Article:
Green once again recommended that Apple entirely replace iMessage with a new messaging system that’s been properly designed and verified. However, he realizes that Apple has to maintain some sort of backwards compatibility for the hundreds of millions of users that would continue to use iMessage even if Apple did create a new messaging app.
Because of that, he and his team also proposed some “short-term patches” for iMessage that can make the older iMessage clients a little more secure, as well as some long-term ones that will break iMessage’s compatibility with the old clients.
The short-term patches for the old clients include:
- Duplicate RSA ciphertext detection, which means Apple will have to maintain a list of previously received RSA ciphertexts
- Regeneration of encryption keys and the destruction of message logs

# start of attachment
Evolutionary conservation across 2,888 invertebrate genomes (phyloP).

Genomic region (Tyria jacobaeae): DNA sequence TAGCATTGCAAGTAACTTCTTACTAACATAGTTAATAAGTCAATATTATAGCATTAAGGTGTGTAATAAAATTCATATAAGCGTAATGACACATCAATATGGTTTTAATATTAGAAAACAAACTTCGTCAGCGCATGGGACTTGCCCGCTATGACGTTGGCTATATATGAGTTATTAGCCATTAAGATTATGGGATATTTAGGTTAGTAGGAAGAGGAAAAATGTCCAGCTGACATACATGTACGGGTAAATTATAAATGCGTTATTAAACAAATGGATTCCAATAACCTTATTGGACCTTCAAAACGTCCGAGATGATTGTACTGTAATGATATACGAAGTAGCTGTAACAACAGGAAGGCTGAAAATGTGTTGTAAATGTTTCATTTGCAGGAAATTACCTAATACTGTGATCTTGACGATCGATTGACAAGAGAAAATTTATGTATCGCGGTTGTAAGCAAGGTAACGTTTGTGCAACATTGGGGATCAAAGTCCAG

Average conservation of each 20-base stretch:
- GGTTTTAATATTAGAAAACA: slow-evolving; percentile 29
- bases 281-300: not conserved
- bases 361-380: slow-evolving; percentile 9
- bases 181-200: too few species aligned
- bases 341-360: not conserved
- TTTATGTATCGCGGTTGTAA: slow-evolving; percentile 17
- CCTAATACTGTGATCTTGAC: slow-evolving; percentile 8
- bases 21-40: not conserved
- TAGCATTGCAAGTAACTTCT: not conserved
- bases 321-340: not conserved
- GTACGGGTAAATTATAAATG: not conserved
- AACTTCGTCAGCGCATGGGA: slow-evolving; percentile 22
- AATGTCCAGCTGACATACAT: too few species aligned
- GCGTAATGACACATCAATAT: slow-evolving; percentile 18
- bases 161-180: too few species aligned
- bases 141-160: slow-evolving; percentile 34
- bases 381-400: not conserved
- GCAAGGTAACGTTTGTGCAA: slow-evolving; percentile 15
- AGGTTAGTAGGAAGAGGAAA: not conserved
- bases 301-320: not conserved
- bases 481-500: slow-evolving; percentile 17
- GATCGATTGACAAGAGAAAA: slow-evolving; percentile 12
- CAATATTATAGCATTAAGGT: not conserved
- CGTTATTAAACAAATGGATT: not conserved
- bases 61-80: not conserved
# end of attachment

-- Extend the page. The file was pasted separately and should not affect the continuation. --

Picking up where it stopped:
- Pin Apple Push Notification Service Daemon and Messages certificates
- Reorganize message layout in a way that can block the type of attacks Green talks about in his paper
The long-term changes that were proposed in the paper include:
- Completely replace iMessage’ encryption with a well-studied construction such as OTR or Signal
- Adopt AES-GCM authenticated encryption for TLS traffic
- Place the protocol versioning information in the public key block and the authenticated portions of the ciphertext to prevent downgrade attacks
- Implement key transparency (Apple’s centralized key server is a major weakness of iMessage’s protocol)
The researchers said that they have reported all of these vulnerabilities to Apple, and the company has already implemented most of the proposed short-term patches such as the duplicate RSA ciphertext detection and certificate pinning (only for iOS 9+ clients), and it removed gzip compression. However, Green and his team stressed that Apple should eventually do a major overhaul of the iMessage protocol while following their proposed long-term changes.